Bringing rare books to a prison classroom

Just like I did for my recent rare book and beer pairing event, I wanted to share a few quick thoughts about the work I’ve been doing with incarcerated scholars in the hopes that it’s helpful for other rare books/museums folks who want to include prisons in their outreach iniatives. I have a million other thoughts about how amazing and challenging it is, but this post is just for quick outreach take-aways.

Why do this?

By now it’s no secret that my goal in life is to bring rare books (and museum artifacts in general) to people who want to learn from them but have never been given the opportunity (serving underserved populations, if you want to use field lingo). When I think about a population that is underserved in pretty much every possible way, I think of people who are incarcerated. Many current and former prisoners can’t vote, have limited access to educational resources in prison, and have trouble finding work or funding for an education once they are released. This is in addition to the fact that few prisons offer meaningful programming that discourages recidivism, even though such programs (like Common Good, or like this rehabilitation work) are effective and badly wanted by prisoners.

Capture
One of the books I used in my presentation. Galileo’s Dialogue Concerning Two Chief World Systems, 1641.

 

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My 100th Post, and a Big Announcement!

In honor of my 100th post on this blog, I’d like to share the announcement I just made about the topic of my second book! I asked readers to vote on one of two topics (early modern English desserts or gardening practices), and I would work on modernizing the one they chose. Well, readers responded, and they chose…

Gardening!

Thanks to everyone who voted–I’m thrilled to start working on it! You can read the full announcement here.

Center for the Book Final Project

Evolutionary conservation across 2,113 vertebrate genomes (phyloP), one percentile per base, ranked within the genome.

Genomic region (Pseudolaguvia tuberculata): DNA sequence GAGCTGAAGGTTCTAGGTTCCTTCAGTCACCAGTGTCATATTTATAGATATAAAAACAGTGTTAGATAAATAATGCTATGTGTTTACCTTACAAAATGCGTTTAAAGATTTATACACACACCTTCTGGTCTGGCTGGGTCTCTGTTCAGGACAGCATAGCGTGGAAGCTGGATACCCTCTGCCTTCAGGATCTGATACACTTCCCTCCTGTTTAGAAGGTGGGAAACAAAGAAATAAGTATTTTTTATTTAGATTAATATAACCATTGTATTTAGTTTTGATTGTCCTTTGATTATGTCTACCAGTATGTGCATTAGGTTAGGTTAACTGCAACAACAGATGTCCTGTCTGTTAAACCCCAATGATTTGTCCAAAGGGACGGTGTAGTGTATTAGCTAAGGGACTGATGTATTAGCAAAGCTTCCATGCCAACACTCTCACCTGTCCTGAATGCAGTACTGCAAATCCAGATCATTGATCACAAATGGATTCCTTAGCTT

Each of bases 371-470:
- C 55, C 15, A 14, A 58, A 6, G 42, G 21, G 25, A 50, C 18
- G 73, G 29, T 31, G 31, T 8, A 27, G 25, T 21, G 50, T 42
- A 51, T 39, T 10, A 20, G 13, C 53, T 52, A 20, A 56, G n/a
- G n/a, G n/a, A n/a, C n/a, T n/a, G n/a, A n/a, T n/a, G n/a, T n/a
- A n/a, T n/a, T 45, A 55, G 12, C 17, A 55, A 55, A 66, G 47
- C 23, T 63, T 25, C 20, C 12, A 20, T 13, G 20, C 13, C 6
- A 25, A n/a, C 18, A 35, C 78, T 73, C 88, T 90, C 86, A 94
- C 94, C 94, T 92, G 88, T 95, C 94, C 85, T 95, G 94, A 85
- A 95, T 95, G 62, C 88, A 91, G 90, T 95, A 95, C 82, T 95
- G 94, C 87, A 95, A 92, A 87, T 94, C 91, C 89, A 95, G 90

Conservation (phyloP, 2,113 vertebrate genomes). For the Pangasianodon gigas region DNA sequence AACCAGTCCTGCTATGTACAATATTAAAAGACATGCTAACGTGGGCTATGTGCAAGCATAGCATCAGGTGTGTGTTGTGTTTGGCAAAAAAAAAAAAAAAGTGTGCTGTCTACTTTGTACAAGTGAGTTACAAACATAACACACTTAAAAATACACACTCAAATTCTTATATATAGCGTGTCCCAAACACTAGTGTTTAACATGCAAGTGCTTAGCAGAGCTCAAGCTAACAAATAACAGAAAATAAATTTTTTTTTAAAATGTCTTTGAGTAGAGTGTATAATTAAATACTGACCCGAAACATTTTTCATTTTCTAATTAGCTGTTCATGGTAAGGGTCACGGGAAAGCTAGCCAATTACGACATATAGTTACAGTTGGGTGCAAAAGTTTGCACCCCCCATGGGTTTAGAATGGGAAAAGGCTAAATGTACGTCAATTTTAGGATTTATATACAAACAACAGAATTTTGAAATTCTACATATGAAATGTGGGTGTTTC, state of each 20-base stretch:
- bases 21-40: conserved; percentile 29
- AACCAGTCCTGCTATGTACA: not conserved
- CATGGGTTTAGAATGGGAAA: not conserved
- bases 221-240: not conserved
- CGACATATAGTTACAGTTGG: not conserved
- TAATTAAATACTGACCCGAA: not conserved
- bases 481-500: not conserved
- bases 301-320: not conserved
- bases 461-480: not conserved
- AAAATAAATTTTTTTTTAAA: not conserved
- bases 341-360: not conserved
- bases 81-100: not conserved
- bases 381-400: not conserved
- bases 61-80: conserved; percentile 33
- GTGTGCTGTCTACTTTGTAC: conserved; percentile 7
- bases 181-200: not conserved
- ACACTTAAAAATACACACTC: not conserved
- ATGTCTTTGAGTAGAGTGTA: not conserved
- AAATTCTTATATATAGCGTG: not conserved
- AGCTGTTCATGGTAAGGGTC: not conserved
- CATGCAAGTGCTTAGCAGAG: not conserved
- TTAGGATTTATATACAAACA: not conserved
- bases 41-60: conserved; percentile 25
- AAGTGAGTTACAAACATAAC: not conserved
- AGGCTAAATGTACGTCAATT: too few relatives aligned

Today I am finishing up the tangible portion of my Center for the Book final project. I have created a set of photos on Flickr that show the completed pamphlet book and the ductus for the calligraphy I used. I would like to invite anyone who does calligraphy or is interested in calligraphy to use the ductus I created and modify it as you see fit. I created the ductus by examining a number of Elizabethan-era documents and picking out both commonalities in how different letters were constructed and how they were fit together.

I would also like to invite all my readers to attend the UICB Final Project Reception, featuring the work of myself, Lee Marchalonis, Jill Kambs, and Zach Stensen. Musical entertainment will be provided by Peter Balestrieri, and refreshments will be served. The reception is from 4:30-6:30 PM on this Saturday (May 7, 2011) in the Times Club (upstairs at Prairie Lights bookstore.) I look forward to seeing you there, and want to thank everyone for your support and feedback while I’ve been working on this project!

>Modernizing Markham wraps up

>Last night I created the last recipe for my Modernizing Markham project. It’s been a lot of fun, and I’m excited to move onto the next stage. All I have to do now is make the calligraphed pamphlet-y book and upload the POD/e-book version to various sites. I’m still figuring out how best to approach that (with the caveat that I use free services only), so suggestions are welcome. Since I’m at the turning point with my nearly-finished project, I thought I’d take a second and share a few things I’ve learned from blogging outside my discipline.